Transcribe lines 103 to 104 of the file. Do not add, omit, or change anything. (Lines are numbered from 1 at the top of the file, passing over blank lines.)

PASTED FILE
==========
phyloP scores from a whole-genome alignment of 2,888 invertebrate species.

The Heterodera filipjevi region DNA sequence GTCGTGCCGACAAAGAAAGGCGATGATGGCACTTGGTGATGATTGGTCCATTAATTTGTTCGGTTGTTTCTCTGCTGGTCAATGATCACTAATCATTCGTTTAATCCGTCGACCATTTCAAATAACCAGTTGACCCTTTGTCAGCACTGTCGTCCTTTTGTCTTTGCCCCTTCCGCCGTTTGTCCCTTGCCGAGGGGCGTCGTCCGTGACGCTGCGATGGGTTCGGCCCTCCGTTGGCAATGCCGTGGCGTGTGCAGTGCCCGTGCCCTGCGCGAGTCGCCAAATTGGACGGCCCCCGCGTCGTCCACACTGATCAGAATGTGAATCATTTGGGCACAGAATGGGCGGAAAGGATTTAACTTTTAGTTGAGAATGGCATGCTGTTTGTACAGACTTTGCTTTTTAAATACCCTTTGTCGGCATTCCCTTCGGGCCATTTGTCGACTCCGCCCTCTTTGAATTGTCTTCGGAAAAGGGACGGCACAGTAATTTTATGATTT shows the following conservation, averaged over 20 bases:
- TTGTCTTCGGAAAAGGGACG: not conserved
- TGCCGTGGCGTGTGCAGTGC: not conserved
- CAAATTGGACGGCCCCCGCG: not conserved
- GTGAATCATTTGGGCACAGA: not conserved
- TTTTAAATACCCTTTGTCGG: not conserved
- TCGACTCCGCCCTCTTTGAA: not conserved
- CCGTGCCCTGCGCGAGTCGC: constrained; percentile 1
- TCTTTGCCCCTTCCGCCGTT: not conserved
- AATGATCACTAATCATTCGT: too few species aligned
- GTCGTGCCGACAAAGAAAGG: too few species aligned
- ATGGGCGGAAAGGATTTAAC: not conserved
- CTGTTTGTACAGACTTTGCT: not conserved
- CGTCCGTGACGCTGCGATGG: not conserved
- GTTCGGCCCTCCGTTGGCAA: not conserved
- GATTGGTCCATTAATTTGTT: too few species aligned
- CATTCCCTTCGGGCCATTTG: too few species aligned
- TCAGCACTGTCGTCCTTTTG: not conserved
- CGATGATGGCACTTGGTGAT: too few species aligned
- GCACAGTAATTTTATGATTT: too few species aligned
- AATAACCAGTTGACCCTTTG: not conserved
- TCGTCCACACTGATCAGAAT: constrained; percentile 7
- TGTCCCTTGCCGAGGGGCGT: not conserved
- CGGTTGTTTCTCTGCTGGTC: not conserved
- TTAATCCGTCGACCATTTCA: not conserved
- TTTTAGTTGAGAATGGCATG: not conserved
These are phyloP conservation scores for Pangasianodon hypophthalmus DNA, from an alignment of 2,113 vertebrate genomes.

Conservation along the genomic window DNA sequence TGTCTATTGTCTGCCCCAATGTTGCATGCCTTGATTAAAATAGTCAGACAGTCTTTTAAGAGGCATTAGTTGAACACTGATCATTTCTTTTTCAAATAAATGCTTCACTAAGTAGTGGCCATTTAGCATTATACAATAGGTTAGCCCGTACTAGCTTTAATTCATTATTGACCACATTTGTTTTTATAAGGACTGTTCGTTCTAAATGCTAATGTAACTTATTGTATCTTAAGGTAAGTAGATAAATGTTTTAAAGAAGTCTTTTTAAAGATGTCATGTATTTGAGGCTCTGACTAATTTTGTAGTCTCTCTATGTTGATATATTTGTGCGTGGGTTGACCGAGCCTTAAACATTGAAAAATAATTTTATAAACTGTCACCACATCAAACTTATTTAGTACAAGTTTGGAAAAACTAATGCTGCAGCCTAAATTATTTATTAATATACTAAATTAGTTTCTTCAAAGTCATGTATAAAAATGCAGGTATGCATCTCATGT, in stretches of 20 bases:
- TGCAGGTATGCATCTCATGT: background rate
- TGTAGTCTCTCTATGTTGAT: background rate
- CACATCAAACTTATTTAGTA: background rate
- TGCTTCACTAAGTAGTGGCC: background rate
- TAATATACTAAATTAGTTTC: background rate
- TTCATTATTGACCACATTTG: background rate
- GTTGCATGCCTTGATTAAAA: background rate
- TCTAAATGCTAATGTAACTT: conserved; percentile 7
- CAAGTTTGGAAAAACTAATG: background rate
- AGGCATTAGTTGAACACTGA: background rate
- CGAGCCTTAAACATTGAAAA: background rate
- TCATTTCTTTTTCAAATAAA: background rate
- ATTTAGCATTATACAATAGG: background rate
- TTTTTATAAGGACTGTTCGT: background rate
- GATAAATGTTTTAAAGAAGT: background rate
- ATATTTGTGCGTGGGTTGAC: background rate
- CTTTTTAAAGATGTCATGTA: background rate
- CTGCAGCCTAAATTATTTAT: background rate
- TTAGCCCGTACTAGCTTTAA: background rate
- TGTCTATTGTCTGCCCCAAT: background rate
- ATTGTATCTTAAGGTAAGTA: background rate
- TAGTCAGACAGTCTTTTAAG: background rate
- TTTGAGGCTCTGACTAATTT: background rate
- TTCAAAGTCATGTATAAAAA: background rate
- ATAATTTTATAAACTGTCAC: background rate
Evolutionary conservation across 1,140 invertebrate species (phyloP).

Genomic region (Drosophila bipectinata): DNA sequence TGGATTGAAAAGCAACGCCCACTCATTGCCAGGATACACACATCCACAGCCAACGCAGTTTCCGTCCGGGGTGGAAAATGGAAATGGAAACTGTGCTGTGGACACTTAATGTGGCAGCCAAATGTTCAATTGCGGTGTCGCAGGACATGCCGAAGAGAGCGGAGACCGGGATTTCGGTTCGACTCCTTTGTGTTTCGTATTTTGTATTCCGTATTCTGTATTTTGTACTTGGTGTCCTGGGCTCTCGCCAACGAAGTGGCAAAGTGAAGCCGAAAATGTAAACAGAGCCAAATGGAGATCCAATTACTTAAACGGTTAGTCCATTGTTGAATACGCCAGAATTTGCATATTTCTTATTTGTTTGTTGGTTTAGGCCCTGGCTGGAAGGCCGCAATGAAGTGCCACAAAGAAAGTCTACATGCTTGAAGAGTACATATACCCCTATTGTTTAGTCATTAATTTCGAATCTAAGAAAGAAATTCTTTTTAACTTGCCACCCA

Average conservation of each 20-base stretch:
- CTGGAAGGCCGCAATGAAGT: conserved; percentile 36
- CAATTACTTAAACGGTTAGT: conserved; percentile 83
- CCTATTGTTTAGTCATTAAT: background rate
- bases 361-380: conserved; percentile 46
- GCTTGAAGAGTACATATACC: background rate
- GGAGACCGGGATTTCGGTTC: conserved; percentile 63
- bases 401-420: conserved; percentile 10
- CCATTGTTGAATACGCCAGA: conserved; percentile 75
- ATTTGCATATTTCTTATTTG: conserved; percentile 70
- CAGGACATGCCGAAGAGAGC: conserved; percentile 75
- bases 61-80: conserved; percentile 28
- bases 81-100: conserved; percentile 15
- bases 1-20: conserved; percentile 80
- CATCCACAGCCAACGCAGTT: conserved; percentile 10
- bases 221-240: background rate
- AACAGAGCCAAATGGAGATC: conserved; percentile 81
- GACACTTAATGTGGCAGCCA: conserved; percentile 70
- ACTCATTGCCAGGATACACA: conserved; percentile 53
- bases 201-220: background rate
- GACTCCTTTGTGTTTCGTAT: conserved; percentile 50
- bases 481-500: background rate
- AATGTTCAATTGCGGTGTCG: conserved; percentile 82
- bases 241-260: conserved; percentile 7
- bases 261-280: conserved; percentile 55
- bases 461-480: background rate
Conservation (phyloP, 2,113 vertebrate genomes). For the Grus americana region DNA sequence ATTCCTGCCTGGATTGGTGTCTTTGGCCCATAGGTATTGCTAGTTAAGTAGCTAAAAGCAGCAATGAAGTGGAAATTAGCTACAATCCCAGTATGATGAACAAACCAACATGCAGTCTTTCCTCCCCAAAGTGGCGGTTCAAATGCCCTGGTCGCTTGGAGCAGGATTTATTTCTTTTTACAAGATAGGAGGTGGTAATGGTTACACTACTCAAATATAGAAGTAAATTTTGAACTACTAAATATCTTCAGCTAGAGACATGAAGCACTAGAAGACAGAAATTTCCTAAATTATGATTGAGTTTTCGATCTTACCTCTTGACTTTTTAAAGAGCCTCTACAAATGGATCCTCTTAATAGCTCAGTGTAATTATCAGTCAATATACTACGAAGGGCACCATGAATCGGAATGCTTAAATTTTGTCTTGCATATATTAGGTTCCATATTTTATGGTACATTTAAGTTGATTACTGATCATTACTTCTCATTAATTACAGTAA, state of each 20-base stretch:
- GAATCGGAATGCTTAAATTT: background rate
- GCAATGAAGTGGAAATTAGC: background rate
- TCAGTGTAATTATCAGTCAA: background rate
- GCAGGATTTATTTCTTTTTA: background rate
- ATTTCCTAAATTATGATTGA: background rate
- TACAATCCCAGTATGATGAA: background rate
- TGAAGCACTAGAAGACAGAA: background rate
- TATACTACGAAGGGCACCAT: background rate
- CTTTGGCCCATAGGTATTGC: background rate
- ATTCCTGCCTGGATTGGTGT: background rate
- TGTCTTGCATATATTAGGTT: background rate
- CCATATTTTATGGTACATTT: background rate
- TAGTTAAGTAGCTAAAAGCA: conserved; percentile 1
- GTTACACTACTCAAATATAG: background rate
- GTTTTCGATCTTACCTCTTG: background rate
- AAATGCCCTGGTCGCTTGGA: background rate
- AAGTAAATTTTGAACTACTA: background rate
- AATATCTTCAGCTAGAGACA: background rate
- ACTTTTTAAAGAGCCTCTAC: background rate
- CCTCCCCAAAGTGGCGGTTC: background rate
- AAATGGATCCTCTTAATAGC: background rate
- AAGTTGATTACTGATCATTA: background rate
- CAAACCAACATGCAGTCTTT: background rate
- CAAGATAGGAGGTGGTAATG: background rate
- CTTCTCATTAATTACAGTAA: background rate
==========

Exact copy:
- CCTCCCCAAAGTGGCGGTTC: background rate
- AAATGGATCCTCTTAATAGC: background rate